A Ruth Rendell mystery, first published in 1979 and shortlisted for the Edgar Allan Poe Award for best crime novel in 1980.
Alan Groombridge is trapped. Husband to a woman he doesn't like, father to two children he never wanted, and manager of a tiny branch of the Anglian-Victoria bank, he is doomed to a life of domestic boredom and tedious routine. All that keeps him afloat is his one fantasy: stealing enough of the bank's money to allow him just one year of freedom - one year in which to live a different sort of life.
But one day the bank is robbed, the manager and cashier disappear and what was once a place of dull and dreary repetition becomes the scene of a brutal, chilling nightmare that might never end...
A fine novel of suspense
Rendell’s psychological insights are so absorbing, it’s easy to forget what a superb plotter she is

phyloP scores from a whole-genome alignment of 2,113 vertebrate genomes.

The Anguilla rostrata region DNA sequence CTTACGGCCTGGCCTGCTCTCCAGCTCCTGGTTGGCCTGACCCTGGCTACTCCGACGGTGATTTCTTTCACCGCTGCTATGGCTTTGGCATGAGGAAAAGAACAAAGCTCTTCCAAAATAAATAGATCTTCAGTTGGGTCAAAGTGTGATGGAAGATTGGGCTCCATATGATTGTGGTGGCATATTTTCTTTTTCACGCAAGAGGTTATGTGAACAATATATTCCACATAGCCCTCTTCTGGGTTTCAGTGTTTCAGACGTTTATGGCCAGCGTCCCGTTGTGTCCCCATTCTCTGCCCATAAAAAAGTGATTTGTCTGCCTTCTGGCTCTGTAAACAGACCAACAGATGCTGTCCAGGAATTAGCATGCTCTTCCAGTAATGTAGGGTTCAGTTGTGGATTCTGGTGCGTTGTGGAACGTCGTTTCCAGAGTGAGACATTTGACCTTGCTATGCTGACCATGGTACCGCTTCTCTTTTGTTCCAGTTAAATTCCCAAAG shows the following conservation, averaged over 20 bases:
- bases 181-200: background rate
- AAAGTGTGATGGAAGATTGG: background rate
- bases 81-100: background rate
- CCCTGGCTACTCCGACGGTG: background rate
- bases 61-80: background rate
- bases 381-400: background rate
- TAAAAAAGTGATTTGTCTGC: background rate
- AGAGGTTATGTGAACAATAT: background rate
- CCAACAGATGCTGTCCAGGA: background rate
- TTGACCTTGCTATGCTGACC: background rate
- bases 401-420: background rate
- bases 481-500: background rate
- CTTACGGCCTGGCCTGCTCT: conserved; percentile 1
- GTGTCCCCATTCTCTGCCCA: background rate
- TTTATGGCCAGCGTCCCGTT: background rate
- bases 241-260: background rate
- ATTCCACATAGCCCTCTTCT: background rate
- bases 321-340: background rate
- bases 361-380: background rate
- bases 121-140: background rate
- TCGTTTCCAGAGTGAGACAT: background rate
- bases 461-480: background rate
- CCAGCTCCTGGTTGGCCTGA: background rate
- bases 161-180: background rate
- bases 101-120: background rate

Ruth Rendell's books are not only whodunits but whydunits, uncovering the motive roots of murder
Ruth Rendell has quite simply transformed the genre of crime writing. She displays her peerless skill in blending the mundane, commonplace aspects of life with the potent murky impulses of desire and greed, obsession and fear
Ruth Rendell is not only the finest crime novelist there is, but one of the finest novelists writing in the English language